An amnioinfusion is a technique of instilling an isotonic fluid, such as a normal saline or lactated ringer’s solution, into the amniotic cavity with the purpose of thinning out a thick meconium that has been found to pass into the amniotic fluid.

This is usually done when a woman is in labor by way of an intrauterine pressure catheter (IUPC) being introduced through transcervical route, after cervical opening is considered sufficient and the fetal membranes has ruptured.


The rationale of performing the infusion is to augment the volume of amniotic fluid by reducing or getting rid of problems that involves a severe reduction, or in cases of an amniotic fluid absence during severe status of variable decelerations that happen during the labor process.


Based on the findings of the World Health Organization (WHO), amnioinfusion has been efffective in the following as a treatment for cases of cord compression where corrections are made involving:

  • Fetal heart rate abnormalities
  • APGAR scores for those with low scores
  • Asphyxia during time of birth
  • Decreasing the rates of cesarean birth related with FHR problem

Amnioinfusion is also effective during labor, in the assessment of moderate to thick amount of meconium being noted which meconium aspiration syndrome to include cases of:

  • Decreasing cesarean route of birth
  • Decreasing the incidence of meconium noted below the vocal cords of newborn babies

General indications of Amnioinfusion:

  • Repetitive variable decelerations – This is used effectively to resolve cases of repetitive variable decelerations which are linked to an umbilical cord compression.
  • Meconium stained amniotic fluid – Amnioinfusion is done to reduce the incidence of meconium aspiration syndrome (MAS) among newborns and to minimize cases of those who have meconium just below the vocal cords; this is not effective in preventing MAS.
  • Fetal survey in cases of severe oligohydramnios – Transabdominal diagnostic amnioinfusion helps in showing fetal sonographic imaging in cases of severe oligohydramnios.
  • Failed external cephalic version (ECV) – The route of transabdominal amnioinfusion is being used to facilitate an ECV.
  • Preterm premature rupture of membranes – One third of cases have shown that adequate amniotic fluid is maintained with amnioinfusion.

The efficacy and safety in the performance of amnioinfusion procedure is not very certain yet, so that it is best recommended to perform it on clinical settings, where the health care professionals are specialized in doing invasive procedures in fetal medicine in a multidisciplinary team approach.


The major contraindication to transcervical amnioinfusion is among women diagnosed to have placenta previa.  The transabdominal amnioinfusion is also contraindicated if the needle must have to pass through and traverse an anterior type of placenta, such as in cases associated with isoimmunized women.


The amnioinfusion procedure involves the use of an intrauterine pressure catheter (IUPC), or a single or double lumen type of IUPC.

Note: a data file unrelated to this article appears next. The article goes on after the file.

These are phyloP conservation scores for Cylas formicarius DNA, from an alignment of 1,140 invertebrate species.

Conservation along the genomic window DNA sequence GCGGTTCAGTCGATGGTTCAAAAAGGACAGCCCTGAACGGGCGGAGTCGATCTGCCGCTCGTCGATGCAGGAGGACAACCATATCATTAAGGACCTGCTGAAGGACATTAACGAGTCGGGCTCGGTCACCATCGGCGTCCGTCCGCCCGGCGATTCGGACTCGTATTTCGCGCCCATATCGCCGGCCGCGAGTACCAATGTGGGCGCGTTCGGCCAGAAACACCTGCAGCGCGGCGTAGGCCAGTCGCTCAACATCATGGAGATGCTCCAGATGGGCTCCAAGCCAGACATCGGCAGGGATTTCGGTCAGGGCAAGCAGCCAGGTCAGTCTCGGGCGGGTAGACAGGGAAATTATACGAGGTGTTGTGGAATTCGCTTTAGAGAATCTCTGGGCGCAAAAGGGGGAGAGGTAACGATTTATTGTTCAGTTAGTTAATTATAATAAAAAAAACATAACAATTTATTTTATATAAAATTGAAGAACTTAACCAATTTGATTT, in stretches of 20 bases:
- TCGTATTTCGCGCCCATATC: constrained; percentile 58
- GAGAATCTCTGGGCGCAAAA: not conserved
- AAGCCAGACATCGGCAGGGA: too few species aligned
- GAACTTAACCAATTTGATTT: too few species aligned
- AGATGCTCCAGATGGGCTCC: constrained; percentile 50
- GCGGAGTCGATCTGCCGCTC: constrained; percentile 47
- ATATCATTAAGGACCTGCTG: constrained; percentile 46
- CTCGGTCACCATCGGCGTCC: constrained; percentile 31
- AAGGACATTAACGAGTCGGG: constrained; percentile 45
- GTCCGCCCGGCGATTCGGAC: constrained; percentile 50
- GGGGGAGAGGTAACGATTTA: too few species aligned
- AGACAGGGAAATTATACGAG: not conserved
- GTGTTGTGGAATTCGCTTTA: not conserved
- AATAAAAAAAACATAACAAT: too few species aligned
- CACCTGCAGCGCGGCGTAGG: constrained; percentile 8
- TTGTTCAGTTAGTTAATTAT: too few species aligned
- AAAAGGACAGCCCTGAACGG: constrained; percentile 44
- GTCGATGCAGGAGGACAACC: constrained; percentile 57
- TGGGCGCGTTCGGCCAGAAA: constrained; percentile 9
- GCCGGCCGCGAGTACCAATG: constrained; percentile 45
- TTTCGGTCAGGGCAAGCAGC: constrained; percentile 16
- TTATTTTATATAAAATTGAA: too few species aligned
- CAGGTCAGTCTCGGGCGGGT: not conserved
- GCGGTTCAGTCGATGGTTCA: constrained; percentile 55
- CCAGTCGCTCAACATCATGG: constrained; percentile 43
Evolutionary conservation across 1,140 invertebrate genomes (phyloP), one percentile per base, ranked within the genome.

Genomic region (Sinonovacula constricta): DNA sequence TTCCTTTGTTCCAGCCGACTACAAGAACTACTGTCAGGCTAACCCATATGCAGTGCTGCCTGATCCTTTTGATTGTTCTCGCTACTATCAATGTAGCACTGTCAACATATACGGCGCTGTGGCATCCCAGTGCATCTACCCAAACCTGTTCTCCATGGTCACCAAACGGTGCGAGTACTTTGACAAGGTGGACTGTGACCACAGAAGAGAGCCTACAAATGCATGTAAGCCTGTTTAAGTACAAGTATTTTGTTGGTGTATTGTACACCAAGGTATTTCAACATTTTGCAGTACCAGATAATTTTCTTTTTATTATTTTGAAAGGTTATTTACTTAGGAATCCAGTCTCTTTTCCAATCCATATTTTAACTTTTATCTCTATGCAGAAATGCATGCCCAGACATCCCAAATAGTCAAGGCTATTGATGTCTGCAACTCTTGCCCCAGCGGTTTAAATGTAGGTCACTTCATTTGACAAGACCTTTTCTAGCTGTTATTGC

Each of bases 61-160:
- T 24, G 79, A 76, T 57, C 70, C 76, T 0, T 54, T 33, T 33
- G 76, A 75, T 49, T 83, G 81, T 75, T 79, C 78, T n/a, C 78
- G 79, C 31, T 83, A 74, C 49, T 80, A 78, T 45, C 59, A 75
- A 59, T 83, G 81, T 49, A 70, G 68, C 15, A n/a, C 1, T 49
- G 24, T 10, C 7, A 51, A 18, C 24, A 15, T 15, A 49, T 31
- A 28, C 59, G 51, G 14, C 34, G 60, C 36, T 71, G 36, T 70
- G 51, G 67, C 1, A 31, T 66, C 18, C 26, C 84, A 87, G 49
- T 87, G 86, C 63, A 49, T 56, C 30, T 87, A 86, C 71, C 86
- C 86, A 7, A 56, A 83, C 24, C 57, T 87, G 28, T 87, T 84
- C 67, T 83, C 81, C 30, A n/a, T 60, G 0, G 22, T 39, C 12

The IUPC has been designed to attain an accurate monitoring of uterine contractions among women in the intrapartum period. It has a special port from which the saline fluid or lactated ringer’s solution is being injected, passing through the tubing and going its way into the uterus.

Trancervical approach is mostly preferred as the method of choice for women in labor, since the IUPC can be utilized for a repeated fluid infusion and ultrasound imaging is not necessary to guide the procedure all along.

An IUPC is inserted through standard technique once the membranes ruptures, and then it is attached to intravenous extension tubing. If IUPC is not available, a pediatric nasogastric tube can be used instead.

Lactated ringer’s solution without dextrose is infused into the amniotic cavity; normal saline can be an acceptable fluid alternative.

Protocols vary from one institution to another. Some obstetrical units have used the following methods in decreasing the order of frequency in infusing fluids:

  • A fluid bolus of 50 to 100 ml is followed by constant infusion
  • Serial boluses of 200 ml to 10000 ml is being administered every 20 minutes to 4 hours
  • Constant infusion of 15 ml to 2250 ml per hour is given

As based on a randomized trial finding, the performance of continuous and intermittent infusions has reached similar effectiveness level to patients who have amnioinfusion.


The complications involved with amnioinfusion are very rare and there have been reports of cases about the occurrence of maternal amniotic fluid embolism, although a clear association has not been proven and well demonstrated up to now.


Porat S, Amsalem H, Shah PS, Murphy KE (2012). Transabdominal amnioinfusion for preterm premature rupture of membranes: a systematic review and metaanalysis of randomized and observational studies. Am J Obstet Gynecol. 207: 393.

Hsu TL, Hsu TY, Tsai CC, Ou CY (December 2007). “The experience of amnioinfusion for oligohydramnios during the early second trimester”. Taiwan J Obstet Gynecol 46 (4): 395–8.

Fraser WD, Hofmeyr J, Lede R; et al. (September 2005). “Amnioinfusion for the prevention of the meconium aspiration syndrome”. N. Engl. J. Med. 353 (9): 909–17.

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